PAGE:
I've cried over plenty of men. My text messages have been referred to as scriptures.


I have tried to rationalize why what is happening is okay, even if I feel like sh-t. Most importantly, I've done it more than once. Sometimes it seems like I have never learned the lesson despite how much time has passed. Knowing this truth about myself makes it much easier to not look down on or feel indifferent to other women struggling with the same thing.

But goddamn, have you ever been peacefully chilling after a long day and then BAM, here comes Stacy ready to talk your ear off for an hour via phone call about her dude? The worst part? You knew that's what she was calling for when the phone rang because this is nothing new. I've definitely been there and if you have "that" friend, I'm here to tell you it's okay to feel bothered. And it's definitely okay to want to tell her, girl, leave him or me alone.

Even in the 6th grade, I was sitting on three-way phone calls listening to my best friends and their significant others fight and make up. On my friendship resume, you can find "third wheel" under my skill set after "virgin until after high school." While my best friend and her boyfriend were having sex on the couch next to me, I was simply enjoying ice cream and reruns.

Unfortunately, when you ride or die for your girlfriends, that isn't always the most viable response. So we sit through, follow along, and get emotionally invested in their dramas. In turn, we usually end up secretly hating their partner (if not them). I had to make peace with this being a part of my friendships with people in relationships. Especially since, in retrospect, I too find myself venting about my relatively dry love and sex life, which is sometimes on baby daddy repeat.

So I've compiled a few thoughts and recommendations about ways to deal with your friends or family members who always come to you to talk about their relationships.

You Can Take A Rain Check

In an effort to put yourself first, know that it's okay to tell your friends that you're just not up to taking on anything other than yourself for the day. It's especially easier to do this if all they want to talk about is the same thing they always talk about. Do take caution here and use proper discretion as to not leave someone who REALLY needs someone there hanging. Just know that not responding, answering the phone, or rescheduling for a brunch or dinner does not make you an awful person- it means you care as much about yourself as you do anyone else.

Lend A Quiet Shoulder

There really is nothing worse than offering advice to someone who wants to argue with you about why your advice doesn't make sense for THEIR situation. Sis, nine times out of ten, as a single person, I don't think your situation makes sense at all but whatever. Depending on the kind of friend you're dealing with, they might not want any advice and just need to blow off steam. This is also totally fine, just try to suppress your urge to scream "ABANDON SHIP" and "RUN B-TCH" as often as possible.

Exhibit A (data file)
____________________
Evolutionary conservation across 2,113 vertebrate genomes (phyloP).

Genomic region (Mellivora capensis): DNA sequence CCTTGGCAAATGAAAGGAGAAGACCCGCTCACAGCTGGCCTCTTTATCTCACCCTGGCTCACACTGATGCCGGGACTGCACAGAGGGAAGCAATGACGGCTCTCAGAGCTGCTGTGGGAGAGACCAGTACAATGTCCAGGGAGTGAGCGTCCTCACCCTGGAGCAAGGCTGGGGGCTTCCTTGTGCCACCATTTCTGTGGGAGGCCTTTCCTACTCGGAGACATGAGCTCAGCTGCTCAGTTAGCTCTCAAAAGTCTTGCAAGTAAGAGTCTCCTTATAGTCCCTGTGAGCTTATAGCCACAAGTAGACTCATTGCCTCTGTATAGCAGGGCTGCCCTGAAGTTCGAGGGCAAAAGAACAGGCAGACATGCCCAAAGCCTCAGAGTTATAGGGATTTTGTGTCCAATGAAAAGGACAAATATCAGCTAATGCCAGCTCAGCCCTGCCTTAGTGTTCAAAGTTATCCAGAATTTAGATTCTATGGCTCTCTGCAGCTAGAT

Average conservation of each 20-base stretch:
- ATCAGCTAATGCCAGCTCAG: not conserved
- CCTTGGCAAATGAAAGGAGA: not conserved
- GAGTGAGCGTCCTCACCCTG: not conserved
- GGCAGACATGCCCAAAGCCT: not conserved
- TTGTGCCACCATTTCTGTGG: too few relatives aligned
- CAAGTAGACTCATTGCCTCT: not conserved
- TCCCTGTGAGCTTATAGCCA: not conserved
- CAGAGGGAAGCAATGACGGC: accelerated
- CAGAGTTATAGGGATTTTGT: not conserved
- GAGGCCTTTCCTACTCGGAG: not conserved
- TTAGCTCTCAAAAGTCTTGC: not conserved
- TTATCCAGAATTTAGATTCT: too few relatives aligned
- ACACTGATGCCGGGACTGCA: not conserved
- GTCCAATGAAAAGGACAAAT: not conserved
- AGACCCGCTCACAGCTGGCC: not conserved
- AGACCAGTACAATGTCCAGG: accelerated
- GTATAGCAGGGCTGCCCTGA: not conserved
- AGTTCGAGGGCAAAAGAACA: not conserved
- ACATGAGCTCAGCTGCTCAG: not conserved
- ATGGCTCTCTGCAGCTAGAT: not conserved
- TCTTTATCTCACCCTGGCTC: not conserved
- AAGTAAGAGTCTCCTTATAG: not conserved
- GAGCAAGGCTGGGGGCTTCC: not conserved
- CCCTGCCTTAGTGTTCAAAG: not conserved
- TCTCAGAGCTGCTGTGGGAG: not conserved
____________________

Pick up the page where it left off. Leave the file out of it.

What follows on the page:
It's Okay To Say "I Don't Know"

It's flattering having a friend that wants your advice and values your opinion, but you can only do it so many times. After you've given the same advice upwards of three times, it's time to throw in the towel. Having no advice at all is ok and "I don't even know girl" is my go-to line for these situations. Eventually, they will pick up on the idea that you no longer have much to say about it and will stop asking for your input. They might even stop venting altogether.

Keep It Judgement-Free

If someone in your life is coming to you with their most vulnerable frustrations it means they trust you and deserve to be treated with love and respect. The best way to maintain that is to keep it a judgment-free zone. We can sit around and talk about how we think we would never do this or that, but until you're in that situation you never really know. Give your friends the same safe space you might need when you try to make things work with your baby daddy for the 27th time- not me...I'm just saying.

Always Be Supportive - She's Grown

You ever listen to your girl cry for a few hours on the phone the night prior to waking up and seeing her dude as her MCM? It happens all of the time. My number one rule for this is plain and simple - if she is not in any imminent danger or suffering from some form of abuse that was disclosed to me, then it's just not my business. Everyone is an adult and everyone gets to make their own decisions pertaining to how they want to spend their lives. All you can do is be supportive of your friend and refrain from any "I told you so" verbiage if they circle back to your line a week later.

Relationships may come and go, but sisterhood SHOULD be forever. Try your very best to establish boundaries for your girlfriends, as well as yourself in order to maintain healthy long-lasting friendships.

It's important to stay gentle, but remain true to what you're feeling and things will eventually balance out for you.

Whether you're on the receiving end, or the one doing the venting, keep in mind that the most important thing is that you love each other. Know your limits, advise only when asked, support your friends no matter what, but be ready with a bat when they are finally ready to tear his car up.

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